Friday, October 30, 2020

Halloween, Hollywood Style

Once again, it's time for our annual Halloween photos!

Audrey Ferris

Betty Grable

Joyce Holden

Anne Shirley, Carol Stone and Rosina Lawrence

Judy Garland

June Lang

Leila Haymes

Lillian Wells

Friday, October 2, 2020


Anyone who grew up in New York City during the late fifties would recall John Zacherle as the ghoulish host of late-night horror movies, providing dark humor between the commercial breaks much in the same manner as Raymond on radio’s Inner Sanctum Mystery. As part of the Shock Theatre package, those movies included the likes of Boris Karloff, Bela Lugosi, Lon Chaney, Jr. and Peter Lorre. So it may come as no surprise that on the evenings of February 25, March 4 and March 11, 1959, Zacherle tried his hand as a ghoulish host on late-night radio with a short-lived series titled Beyond the End.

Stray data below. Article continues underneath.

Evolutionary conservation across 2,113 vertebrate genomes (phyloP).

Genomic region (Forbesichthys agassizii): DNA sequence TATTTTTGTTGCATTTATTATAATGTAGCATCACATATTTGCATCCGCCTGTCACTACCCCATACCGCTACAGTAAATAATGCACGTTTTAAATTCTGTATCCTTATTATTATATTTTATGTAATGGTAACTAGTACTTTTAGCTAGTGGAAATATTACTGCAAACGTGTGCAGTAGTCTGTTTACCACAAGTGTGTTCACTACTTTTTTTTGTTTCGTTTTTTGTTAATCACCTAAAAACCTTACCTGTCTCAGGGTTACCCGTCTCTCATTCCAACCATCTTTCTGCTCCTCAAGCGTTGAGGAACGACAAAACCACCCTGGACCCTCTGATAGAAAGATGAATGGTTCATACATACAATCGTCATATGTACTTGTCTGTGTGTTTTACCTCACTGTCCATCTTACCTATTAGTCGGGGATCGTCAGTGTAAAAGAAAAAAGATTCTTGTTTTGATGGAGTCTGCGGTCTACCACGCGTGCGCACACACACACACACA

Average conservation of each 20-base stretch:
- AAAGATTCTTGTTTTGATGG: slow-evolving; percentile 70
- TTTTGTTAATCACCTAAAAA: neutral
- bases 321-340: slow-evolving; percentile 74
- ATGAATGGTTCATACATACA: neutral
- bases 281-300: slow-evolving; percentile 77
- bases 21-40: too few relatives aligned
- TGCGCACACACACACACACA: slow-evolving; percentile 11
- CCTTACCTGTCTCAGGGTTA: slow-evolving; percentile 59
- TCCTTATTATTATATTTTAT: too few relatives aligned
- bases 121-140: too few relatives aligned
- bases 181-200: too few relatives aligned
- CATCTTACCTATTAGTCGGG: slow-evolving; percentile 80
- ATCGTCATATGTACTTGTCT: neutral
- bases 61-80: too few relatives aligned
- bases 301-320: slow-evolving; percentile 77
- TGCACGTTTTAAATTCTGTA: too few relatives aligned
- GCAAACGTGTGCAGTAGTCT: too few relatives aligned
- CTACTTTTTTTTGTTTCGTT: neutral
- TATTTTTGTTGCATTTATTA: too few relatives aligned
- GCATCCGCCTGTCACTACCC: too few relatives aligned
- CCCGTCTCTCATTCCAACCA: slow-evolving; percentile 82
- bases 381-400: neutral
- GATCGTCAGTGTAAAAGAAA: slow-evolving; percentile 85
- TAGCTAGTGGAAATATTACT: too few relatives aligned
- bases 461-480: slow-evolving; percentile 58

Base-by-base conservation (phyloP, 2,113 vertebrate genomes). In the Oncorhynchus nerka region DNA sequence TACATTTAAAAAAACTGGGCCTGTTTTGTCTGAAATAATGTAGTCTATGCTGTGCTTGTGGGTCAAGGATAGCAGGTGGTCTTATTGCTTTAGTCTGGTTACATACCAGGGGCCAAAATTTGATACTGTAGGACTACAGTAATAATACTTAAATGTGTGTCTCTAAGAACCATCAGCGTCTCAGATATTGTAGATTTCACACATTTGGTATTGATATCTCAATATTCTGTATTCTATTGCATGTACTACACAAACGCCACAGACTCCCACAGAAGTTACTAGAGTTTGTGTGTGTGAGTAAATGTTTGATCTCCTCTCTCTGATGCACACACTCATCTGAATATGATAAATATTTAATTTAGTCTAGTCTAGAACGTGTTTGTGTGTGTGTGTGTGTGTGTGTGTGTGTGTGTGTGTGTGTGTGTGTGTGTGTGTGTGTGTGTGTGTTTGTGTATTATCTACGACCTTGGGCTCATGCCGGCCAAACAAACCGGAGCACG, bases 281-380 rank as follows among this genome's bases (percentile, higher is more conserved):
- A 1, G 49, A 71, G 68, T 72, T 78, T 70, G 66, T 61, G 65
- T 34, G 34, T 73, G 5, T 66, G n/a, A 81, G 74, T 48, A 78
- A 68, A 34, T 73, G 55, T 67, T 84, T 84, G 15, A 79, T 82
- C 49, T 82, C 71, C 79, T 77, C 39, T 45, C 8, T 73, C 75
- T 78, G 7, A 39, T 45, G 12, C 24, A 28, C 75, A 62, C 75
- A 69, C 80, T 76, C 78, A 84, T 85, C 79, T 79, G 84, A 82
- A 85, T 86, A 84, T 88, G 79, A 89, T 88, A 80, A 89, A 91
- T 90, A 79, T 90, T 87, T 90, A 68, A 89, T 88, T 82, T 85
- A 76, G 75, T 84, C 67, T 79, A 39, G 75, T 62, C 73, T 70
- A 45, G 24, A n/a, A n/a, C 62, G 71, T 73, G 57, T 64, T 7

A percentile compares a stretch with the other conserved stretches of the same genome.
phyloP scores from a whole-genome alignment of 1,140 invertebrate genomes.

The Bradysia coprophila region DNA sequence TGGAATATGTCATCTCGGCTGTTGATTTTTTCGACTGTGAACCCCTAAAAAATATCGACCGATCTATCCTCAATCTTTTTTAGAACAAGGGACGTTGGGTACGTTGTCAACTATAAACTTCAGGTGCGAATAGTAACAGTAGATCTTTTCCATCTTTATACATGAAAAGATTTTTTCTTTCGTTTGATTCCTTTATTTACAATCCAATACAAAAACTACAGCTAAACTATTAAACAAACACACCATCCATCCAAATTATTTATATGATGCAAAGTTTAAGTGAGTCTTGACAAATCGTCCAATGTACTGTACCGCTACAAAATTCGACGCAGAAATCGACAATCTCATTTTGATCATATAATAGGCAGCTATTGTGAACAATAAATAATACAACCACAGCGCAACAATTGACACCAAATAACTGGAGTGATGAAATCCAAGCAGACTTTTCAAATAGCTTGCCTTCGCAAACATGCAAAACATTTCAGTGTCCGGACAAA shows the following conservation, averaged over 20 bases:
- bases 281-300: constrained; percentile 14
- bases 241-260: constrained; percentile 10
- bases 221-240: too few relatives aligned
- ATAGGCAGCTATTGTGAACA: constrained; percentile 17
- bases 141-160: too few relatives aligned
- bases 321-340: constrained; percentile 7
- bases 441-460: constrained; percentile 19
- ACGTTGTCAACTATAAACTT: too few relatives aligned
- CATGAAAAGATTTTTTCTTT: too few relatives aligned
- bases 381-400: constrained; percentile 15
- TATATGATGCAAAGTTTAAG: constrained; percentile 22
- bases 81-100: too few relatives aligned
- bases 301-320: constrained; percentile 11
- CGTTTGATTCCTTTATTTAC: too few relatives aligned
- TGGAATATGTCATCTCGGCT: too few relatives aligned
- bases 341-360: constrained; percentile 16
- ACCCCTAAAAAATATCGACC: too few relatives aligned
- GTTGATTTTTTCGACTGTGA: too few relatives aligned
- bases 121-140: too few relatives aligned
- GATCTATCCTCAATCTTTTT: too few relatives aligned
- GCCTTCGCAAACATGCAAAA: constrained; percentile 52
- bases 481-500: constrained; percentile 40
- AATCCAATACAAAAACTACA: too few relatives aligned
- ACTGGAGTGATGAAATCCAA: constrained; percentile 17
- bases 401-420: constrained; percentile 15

Advertised as “a three-program mystery series with a comic twist,” through an NBC press release, the program aired from 10:06 to 10:28 p.m. Certain newspapers listed the program on radio logs as “World’s Literature,” with no reference to the horror host or what specific dramatic readings were scheduled. The horror dramas consisted of Nelson Olmsted’s dramatic readings from commercial LP records released in 1956. Among the spooky dramas presented were Edgar Allan Poe’s “The Tell-Tale Heart” and “The Black Cat.” As for Zacherle, his gig as a radio horror host was short-lived. 

Zacherle was a celebrity guest at the Friends of Old-Time Radio convention many years ago but sadly, no one was apparently aware of the radio program and asking Zacherle myself about the program he could only remember going to the radio station to do his spiel before the microphone. Nothing memorable to recall.

Since the programs aired over NBC radio live, the closest we can come to hearing any rendition of his spook-tacular radio performance are his LP records issued from 1960 to 1963, Spook Along with ZacherlyMonster MashScary Tales Featuring John Zacherly and Zacherle’s Monster Gallery. It seems unlikely whether we will be able to verify whether or not his 1958 top-ten novelty rock and roll song, “Dinner With Drac,” was featured on any of the three broadcasts, quite possibly as the program’s theme song? 

Special Thanks to Steven Thompson, Michael Biel and David Lennick for their assistance.